Tuesday, December 11, 2012

Measuring Religious Intensity -- Sightings (Martin Marty)


Is religion in America experiencing a period of decline?  Most observers would answer yes to that question.  Even Evangelicals are doing a bit of hand-wringing after a couple of decades of triumphant crowing.  But, they are doing better than Mainliners and Catholics in terms of religious intensity -- or so it seems.  Martin Marty explores recent analysis that points to a significant gap between Roman Catholic intensity and Evangelical intensity.  Although Catholic Churches continue to attract a faithful following, there are a lot of disaffected Catholics out there.  Perhaps it's the conservative turn away from Vatican II trajectories or breaking free of old world ties, but whatever it is the gap is widening.  Marty suggests that perhaps Mainline Protestants and Catholics have a symbiotic relationship -- rising and falling together.  It's an interesting read, helping us make sense of the trends facing us.  Oh, and he even notes that the categories are interesting, with Mainline Protestantism incorporating everything from small rural Disciples of Christ churches in Oklahoma (I'm a Disciple) as well as High Church Anglicans who don't think of themselves as being Protestant (focus of my academic studies!).  Thanks Dr. Marty for including me.
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Martin Marty Center for the Advanced Study of Religion
The University of Chicago Divinity School
 Sightings  12/10/2012
 Measuring Religious Intensity

-- Martin E. Marty
Sciences live by measurement, be it of size, temperature, numbers, or pace. So do social scientists in the world of religion. David Gibson in Religion News and the Washington Post’s “On Faith” blog featured the concept of “intensity” in a much-noted recent item. “Catholic Intensity Fades as Evangelical Devotion Surges.” How is intensity measured? Is an ecstatic Pentecostal “intense” and a Quaker or contemplative mystic less so? Are fundraisers and public relations leaders intense and believers dying in hospices less so? Gibson did not have to answer such questions; he properly reduced “intensity” to degrees of participation in religious institutional life. What he saw was revealing.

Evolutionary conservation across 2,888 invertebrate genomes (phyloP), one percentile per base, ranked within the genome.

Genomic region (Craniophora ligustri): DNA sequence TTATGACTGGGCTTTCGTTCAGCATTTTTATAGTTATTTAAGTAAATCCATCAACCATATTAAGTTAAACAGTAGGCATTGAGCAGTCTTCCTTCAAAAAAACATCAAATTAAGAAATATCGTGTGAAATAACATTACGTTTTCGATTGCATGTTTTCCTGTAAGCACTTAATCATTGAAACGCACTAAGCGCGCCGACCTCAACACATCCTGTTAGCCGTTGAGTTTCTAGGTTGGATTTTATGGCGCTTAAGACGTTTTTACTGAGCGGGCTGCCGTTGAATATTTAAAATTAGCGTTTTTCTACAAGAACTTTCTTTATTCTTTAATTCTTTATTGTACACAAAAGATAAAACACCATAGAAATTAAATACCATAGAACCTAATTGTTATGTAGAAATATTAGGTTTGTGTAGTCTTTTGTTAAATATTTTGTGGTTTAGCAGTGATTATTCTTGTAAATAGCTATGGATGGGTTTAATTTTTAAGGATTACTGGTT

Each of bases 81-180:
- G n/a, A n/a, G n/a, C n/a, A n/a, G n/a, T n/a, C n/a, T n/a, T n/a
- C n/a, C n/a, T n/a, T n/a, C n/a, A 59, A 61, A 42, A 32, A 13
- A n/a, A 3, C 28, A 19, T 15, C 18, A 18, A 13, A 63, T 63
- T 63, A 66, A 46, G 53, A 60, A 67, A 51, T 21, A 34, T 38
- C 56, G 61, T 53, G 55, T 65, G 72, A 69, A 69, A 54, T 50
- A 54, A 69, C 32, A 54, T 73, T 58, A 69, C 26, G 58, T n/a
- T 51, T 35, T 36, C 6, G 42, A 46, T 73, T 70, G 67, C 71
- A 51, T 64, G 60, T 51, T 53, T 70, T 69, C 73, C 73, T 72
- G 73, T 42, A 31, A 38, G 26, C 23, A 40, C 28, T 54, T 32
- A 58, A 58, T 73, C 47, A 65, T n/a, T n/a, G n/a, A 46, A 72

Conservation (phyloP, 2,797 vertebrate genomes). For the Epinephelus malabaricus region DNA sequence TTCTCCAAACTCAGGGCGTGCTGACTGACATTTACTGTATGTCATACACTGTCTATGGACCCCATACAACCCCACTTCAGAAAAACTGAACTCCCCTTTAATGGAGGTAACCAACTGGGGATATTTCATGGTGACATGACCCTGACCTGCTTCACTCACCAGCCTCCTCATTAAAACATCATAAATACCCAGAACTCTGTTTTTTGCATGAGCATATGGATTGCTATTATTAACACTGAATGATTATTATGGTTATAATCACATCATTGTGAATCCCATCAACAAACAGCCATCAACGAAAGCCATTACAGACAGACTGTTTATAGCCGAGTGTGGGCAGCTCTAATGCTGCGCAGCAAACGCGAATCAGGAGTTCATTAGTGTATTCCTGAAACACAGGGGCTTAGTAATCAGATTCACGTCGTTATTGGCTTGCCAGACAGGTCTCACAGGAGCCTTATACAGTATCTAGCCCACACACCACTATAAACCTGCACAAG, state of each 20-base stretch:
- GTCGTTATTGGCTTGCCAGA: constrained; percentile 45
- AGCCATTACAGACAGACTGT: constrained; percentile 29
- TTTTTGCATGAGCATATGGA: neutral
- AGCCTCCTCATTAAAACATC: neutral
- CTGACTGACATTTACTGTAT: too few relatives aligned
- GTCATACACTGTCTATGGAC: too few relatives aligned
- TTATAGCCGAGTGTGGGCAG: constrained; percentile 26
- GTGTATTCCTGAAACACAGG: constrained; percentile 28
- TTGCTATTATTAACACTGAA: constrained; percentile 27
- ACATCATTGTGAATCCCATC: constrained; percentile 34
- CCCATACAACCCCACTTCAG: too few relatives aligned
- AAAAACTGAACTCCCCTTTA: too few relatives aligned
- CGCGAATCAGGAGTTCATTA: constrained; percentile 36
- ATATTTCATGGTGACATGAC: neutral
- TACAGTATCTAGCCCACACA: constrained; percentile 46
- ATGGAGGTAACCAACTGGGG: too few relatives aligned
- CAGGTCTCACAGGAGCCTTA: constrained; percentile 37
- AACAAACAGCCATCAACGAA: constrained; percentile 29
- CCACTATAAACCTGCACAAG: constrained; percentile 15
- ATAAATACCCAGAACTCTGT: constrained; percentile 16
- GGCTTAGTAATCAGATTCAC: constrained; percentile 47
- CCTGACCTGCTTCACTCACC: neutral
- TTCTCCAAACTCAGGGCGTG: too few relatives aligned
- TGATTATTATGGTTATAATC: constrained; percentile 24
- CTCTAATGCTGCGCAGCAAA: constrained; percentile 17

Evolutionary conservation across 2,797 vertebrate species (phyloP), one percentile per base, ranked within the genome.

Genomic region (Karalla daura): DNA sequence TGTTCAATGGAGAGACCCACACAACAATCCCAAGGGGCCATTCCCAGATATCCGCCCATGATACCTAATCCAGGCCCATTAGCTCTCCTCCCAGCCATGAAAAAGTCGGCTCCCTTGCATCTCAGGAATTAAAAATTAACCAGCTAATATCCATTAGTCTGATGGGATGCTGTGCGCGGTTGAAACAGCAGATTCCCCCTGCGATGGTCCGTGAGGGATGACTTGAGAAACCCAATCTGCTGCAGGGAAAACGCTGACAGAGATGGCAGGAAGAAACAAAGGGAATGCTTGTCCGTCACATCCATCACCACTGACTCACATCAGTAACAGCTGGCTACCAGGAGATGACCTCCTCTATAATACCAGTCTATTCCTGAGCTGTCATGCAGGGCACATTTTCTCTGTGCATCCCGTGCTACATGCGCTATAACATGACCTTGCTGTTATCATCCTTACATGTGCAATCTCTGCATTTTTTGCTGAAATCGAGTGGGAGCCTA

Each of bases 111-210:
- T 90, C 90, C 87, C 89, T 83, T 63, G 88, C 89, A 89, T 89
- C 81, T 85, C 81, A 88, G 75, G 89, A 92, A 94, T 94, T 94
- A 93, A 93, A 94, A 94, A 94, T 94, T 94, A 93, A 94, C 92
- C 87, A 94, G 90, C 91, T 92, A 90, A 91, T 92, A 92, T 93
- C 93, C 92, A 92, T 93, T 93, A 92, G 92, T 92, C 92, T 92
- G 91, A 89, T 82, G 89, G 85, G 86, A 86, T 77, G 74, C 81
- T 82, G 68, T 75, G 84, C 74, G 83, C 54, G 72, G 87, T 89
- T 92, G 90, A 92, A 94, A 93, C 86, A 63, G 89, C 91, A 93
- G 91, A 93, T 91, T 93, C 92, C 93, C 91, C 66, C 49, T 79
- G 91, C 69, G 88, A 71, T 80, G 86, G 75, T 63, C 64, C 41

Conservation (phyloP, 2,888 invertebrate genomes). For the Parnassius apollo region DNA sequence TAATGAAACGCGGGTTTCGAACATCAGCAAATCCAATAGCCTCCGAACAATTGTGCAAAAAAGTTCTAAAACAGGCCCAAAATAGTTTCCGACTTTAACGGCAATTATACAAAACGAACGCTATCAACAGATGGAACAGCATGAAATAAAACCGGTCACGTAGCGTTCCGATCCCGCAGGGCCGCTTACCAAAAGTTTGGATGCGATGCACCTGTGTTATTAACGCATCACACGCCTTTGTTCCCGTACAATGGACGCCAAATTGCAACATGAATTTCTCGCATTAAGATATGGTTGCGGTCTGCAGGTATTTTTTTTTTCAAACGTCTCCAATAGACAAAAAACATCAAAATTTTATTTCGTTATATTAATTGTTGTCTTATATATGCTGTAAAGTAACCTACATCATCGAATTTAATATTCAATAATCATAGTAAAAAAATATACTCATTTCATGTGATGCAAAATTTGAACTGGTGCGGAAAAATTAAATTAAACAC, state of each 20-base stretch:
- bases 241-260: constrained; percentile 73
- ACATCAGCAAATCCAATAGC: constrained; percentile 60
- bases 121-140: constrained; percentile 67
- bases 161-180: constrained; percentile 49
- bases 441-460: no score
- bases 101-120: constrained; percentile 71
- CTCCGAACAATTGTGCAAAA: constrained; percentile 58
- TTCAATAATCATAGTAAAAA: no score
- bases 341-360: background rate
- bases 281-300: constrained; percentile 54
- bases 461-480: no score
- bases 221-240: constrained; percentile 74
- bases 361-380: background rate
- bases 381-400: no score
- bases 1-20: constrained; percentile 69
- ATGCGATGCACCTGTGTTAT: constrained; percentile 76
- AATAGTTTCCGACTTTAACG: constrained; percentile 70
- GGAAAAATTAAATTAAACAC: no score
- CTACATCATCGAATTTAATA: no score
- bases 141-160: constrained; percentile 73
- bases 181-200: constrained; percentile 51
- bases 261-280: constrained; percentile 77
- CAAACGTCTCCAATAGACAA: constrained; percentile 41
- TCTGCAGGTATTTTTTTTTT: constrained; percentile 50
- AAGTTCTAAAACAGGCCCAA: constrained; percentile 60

Background: social scientists’ subtleties get reduced to short-hand and headlines when they identify the groups that make up such institutional life. Thus, “Catholic intensity” has to cover everyone from Dorothy Day or Thomas Merton and their acolytes to political interest groups which claim to speak for authentic Catholicism. Group two, “Mainline Protestant” was invented several decades ago to cover what was then thought of as an “establishment” brand. It includes congregations of Disciples of Christ in little churches on Oklahoma hilltops as well as High Church Anglicans, who may not even want to be thought of as Protestant. The third of the Big Three settles for the category “Evangelical,” and includes politically-connected Fundamentalists at one pole and an array of church-related colleges on the other. And then there is “Everyone Else.”
On the political front, lazy newcomers to the observation of religion often identify “The Evangelical Vote” with the “Christian vote,” a practice which irritates many others who are Christian. So be it; they shrug shoulders, and settle for mis-identifications.